The other day, I was driving in a car with a friend who had just gone to a dispensary, and as a cannabis journalist, people often ask my opinion on their buys. He handed me the jar and boasted that the flower tested at an astronomical 35% THC.
Examining the dense, mechanically trimmed buds that smelled like hay, I had two choices:
1: Dominate the car ride by explaining to my casual stoner friend why the idea that high-THC flower is automatically high-quality is wrong.
2: Nod, say it looks good, and keep it moving.
For the sake of that car ride, I chose the latter. But for the sake of consumers being misinformed at large, I want to make something clear: a high THC percentage is not the most important factor when buying weed.
And yet, high-THC consumers comprise the majority of all cannabis consumers, according to data by Flowhub, a cannabis retail management platform. In 2020, high-THC flower (21-28% THC), as Flowhub labels it, accounted for 33% of all cannabis transactions. Medium-THC flower (14-21% THC) came in at 24% of transactions, and low-THC flower (7-14% THC) at 27% of transactions. Very-high-THC flower (greater than 28% THC) accounted for only 12% of sales, and very-low-THC flower (less than 7% THC) accounted for around 4% of transactions.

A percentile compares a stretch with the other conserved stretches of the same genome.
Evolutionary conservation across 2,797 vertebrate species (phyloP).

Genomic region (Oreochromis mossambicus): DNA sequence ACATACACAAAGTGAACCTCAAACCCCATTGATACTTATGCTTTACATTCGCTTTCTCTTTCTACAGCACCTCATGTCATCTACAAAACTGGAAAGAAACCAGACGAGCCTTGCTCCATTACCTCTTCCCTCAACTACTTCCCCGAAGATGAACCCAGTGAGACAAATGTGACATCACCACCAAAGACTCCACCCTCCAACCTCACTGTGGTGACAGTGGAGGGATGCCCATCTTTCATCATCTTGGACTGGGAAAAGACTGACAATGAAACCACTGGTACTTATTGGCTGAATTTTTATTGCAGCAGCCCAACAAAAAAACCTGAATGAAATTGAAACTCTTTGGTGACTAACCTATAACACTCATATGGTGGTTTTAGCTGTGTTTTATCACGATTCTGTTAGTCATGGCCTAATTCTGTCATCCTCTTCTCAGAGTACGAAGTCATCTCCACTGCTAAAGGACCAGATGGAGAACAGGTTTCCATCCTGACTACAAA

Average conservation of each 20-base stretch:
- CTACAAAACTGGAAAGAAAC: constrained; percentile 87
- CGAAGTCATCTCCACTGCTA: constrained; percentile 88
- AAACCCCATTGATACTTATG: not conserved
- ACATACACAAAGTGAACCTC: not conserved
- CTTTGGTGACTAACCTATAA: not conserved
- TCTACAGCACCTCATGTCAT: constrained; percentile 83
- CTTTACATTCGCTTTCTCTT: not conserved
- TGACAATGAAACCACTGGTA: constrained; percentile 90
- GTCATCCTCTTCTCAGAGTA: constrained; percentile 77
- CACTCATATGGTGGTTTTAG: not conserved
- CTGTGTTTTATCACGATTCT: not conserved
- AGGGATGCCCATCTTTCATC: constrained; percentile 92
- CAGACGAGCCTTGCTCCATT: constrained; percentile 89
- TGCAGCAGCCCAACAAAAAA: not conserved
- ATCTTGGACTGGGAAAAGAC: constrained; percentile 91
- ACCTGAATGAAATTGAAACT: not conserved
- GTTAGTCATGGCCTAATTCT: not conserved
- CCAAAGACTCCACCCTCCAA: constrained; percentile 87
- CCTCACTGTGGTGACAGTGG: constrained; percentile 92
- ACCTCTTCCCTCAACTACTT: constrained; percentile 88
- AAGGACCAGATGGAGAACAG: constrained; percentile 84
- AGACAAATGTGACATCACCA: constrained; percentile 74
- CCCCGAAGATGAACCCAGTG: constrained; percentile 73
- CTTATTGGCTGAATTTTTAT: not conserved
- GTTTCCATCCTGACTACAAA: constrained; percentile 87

All together, high-THC and very-high-THC consumers accounted for 45% of flower sales on Flowhub's POS systems in 2020.
When asked why he chooses to buy based on THC percentage, Eduardo Valdez, my friend from the car ride, responded, “THC is what gets you high. So, the higher the THC, the higher the potency of the weed. If I'm going to spend 60 dollars for a few grams of weed, I want to get as high as possible … I'd rather pay a little more for something really strong than still pay a lot for something that sucks. It seems to me that indicas tend to have higher THC than other ones, so I often go for those first.”
Whether they're high-pain patients trying to cope, or recreational consumers trying to party, it seems that most consumers are simply trying to get the most bang for their buck. And I don't blame them. They have little else to go off of aside from following the cues laid out for them by the way the flower is often branded, presented, and sold, which typically feature THC percentages as the only defining characteristic.
“When you can't smell the weed, or really even see it in the jar, there's nothing else to go by. THC is the only thing they tell you about the weed beside the strain [name],” Valdez said.
With so little information to go off of, consumers have come to believe that THC is the only important indicator of overall quality, so the more, the better — right? Wrong.
This falsehood implies that the best flower has the highest THC percentage, and is unfortunately — and in some cases unknowingly — perpetuated by nearly every facet of the industry, from the grower to the brand to the marketing agency to the dispensary to the consumers and back again.
Why good weed depends on your ideal “high”
If having high THC doesn't mean the overall quality of the weed is good, what does make for good weed?